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Talent Workshop


Dear Festival friends!

Branko Lustig, president of the Festival

Branko Lustig, predsjednik festivala

The 4th Zagreb Jewish Film Festival is coming up. It has become a unique worldwide renowned event that tries to remind us of the days when madness ruled the world and of the times we constantly pray for, that they never return.

A lot of people ask me if I am happy that despite of all the difficulties and the financial crisis we are living in we are still able to organize the Festival this year again? I tell them with pride in my heart: yes, I am happy, because owing to our associates and the people with a heart of gold here in our city we succeeded to collect enough funds to revive the Festival this year again.

Keeping in mind all the Holocaust horrors, this year’s Festival is dedicated to the Righteous Persons, the people that lived among us in these hard times and which, not caring for their own life, saved their fellow citizens regardless of their belief but in fear from the then rigorous Nazi laws. Some of them received acknowledgement after the Second World War and some, due to bureaucratic reasons or due to their humbleness – didn’t. We will try to remember them during the seven days of the Festival and show them gratitude and respect.

Many of my acquaintances and friends ask me lately often why we show these sad and tragic documentaries and motion pictures, if Jews don’t do comedies or films about love and human happiness. These „critics“ of mine claim that there have been enough tears and crying, that we have to turn towards the brighter side of life and to remind people of the joys this life has to offer. I agree, and believe me, for us it would be easier this way. I know that it is one of the great charms when watching films that the audience during the two hours they spend sitting in the auditorium tries to forget all the discomforts and things bothering them in everyday life and immerges into something different, leaving all problems aside for the brief moment until they leave the cinema. I know that but can I allow, in the city where I live, that all memories of those who lived here not so long ago, during my childhood, who lived in side streets, walked in still existing parks and squares, who sat on exactly these seats in the same cinemas and who in a sudden moment just – disappeared, be erased. Besides, their close relatives, if they haven’t disappeared too, no one remembers them any more, as if they never even existed.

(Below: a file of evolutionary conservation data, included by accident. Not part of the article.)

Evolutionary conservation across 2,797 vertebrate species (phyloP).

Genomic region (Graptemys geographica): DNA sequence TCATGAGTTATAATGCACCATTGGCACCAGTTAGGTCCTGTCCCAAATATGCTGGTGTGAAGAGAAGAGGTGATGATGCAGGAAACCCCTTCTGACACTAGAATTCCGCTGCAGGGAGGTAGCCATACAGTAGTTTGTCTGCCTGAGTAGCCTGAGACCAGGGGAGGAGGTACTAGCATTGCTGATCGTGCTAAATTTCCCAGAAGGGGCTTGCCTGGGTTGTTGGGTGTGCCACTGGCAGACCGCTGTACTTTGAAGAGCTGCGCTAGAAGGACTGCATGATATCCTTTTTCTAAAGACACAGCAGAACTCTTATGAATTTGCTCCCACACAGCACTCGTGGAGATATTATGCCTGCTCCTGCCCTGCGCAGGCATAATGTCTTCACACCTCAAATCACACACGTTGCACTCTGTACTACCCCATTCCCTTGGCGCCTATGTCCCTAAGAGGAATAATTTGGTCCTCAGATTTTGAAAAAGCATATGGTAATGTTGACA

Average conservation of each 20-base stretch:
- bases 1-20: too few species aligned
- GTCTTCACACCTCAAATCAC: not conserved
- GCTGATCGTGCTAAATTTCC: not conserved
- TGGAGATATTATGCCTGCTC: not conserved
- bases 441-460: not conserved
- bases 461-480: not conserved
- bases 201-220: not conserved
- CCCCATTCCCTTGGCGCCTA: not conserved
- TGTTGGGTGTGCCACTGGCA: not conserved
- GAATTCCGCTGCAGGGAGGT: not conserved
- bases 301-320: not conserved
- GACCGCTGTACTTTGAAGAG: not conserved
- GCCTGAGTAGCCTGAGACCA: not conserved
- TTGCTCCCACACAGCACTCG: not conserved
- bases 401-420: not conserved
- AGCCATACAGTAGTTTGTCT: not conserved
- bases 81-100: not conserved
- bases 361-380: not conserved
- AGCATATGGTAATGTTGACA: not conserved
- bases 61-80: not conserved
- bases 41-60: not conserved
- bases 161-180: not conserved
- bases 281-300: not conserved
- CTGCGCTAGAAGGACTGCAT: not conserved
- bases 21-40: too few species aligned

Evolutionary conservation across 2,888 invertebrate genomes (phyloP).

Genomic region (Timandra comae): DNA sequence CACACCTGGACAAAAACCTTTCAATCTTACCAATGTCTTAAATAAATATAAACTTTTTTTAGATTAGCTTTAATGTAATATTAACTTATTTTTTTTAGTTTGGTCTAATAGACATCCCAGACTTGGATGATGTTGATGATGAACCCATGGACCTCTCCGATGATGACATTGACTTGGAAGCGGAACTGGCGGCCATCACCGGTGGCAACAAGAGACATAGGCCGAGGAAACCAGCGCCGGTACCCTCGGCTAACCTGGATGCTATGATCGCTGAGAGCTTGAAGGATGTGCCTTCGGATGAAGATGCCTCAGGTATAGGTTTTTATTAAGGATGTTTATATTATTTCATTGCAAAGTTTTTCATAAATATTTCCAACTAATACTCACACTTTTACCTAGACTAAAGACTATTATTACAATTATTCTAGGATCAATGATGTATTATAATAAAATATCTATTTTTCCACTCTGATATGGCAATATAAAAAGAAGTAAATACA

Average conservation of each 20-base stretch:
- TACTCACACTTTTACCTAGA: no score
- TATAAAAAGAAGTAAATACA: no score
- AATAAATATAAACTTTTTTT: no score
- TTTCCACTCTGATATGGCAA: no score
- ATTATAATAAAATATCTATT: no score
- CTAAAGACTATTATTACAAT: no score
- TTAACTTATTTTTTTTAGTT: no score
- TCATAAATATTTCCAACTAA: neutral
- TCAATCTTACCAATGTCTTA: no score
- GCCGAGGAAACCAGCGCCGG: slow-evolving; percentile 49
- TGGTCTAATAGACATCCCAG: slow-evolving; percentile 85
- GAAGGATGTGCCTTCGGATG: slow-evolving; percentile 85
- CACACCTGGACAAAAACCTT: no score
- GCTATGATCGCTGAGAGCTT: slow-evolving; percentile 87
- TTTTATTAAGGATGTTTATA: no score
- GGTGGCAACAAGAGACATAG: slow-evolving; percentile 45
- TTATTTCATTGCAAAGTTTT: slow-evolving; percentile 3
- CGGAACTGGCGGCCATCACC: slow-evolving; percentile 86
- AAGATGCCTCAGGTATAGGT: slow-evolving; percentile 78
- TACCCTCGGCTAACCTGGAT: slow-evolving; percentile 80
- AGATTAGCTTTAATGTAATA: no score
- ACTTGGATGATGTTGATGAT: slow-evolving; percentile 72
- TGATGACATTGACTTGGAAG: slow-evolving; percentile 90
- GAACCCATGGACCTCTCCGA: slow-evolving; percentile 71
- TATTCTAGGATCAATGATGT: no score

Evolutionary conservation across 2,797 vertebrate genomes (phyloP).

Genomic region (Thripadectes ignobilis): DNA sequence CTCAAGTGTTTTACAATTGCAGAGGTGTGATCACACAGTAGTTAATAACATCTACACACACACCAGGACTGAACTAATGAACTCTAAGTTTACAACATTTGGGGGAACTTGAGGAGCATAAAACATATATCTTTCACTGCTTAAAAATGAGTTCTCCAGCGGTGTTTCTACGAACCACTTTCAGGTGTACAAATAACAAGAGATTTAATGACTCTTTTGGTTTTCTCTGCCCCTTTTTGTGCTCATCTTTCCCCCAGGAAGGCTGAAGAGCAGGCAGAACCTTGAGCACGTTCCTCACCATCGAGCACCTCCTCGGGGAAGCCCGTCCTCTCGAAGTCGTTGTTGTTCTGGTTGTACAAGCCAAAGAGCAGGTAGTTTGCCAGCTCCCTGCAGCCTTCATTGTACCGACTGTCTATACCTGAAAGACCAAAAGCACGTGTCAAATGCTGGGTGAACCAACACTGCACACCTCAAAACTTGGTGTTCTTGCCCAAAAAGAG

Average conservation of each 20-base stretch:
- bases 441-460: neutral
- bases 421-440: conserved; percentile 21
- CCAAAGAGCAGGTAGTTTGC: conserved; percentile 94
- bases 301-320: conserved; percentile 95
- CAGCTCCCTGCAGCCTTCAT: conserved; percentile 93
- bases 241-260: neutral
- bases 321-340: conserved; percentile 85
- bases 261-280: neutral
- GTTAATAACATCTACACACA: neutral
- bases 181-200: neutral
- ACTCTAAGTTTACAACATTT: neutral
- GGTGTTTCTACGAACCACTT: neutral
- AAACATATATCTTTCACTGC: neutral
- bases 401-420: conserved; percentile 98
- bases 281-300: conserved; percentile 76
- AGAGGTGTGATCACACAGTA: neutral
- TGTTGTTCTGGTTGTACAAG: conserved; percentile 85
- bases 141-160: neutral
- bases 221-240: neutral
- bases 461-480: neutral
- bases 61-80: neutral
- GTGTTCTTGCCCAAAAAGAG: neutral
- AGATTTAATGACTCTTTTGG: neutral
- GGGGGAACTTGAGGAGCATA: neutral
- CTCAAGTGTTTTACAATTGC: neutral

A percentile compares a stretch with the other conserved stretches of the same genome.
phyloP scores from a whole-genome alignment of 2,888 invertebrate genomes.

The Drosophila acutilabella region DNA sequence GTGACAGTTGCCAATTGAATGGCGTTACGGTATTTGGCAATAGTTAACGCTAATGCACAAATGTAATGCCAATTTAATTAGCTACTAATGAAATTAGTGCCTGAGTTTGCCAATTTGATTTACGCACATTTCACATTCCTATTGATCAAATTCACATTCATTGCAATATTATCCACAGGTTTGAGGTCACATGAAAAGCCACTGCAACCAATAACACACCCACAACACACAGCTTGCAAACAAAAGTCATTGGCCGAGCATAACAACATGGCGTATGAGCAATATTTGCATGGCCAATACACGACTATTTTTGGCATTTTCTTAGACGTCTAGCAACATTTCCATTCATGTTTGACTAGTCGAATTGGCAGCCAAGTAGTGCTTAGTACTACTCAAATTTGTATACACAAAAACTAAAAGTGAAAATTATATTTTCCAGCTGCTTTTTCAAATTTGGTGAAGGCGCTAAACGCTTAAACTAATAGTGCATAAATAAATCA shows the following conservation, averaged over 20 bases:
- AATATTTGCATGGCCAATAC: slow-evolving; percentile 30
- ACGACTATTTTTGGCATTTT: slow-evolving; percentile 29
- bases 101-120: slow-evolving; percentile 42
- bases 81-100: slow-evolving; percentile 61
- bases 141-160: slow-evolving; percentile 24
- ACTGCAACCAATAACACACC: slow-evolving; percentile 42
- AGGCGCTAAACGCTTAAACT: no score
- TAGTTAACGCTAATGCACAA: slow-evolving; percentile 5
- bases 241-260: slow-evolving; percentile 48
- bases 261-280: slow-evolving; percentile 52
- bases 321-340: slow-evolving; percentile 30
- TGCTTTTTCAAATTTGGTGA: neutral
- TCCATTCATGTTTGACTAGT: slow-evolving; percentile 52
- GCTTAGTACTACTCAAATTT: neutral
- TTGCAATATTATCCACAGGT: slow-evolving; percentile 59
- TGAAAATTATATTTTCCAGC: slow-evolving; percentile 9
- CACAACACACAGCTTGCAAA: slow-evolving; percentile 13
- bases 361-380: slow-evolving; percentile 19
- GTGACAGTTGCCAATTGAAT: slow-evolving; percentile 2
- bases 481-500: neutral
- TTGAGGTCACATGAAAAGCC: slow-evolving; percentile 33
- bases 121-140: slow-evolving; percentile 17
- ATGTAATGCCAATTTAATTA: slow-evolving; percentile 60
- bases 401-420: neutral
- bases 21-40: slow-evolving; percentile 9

The German artist Gunther Demnig started in Germany and Austria to bury stumbling blocks the size 10x10x10 cm coated with brass in front of houses and places from where Jews and other unwanted individuals were deported to various death camps from where they never returned. Onto the so-called “stolpersteine” he engraved the name of the person, its date of birth and death.

We either do not have such artist or there is no interest for such a thing in our city. We do not even have a monument at the site where there once stood the beautiful Jewish synagogue in Praška street. There is one little brass plate, that shyly reminds of the place where generations prayed to God, the same God, whose house only a little further away at the hilltop, proudly rises towards the sky.

Because of all these reasons, not to mention all the others, isn’t it worth because of all that to remind our fellow citizens of those times at least once a year. To commemorate these people who disappeared and we don’t even know their graves. Isn’t it worth to think about it, if not in real life, then at least in the darkness of the cinema auditorium, the same one where they have been sitting once? If we cannot bring these numerous unfortunates back, let us at least remember those who tried to save them and sometimes even succeeded.

President of the Festival, Mr. Branko Lustig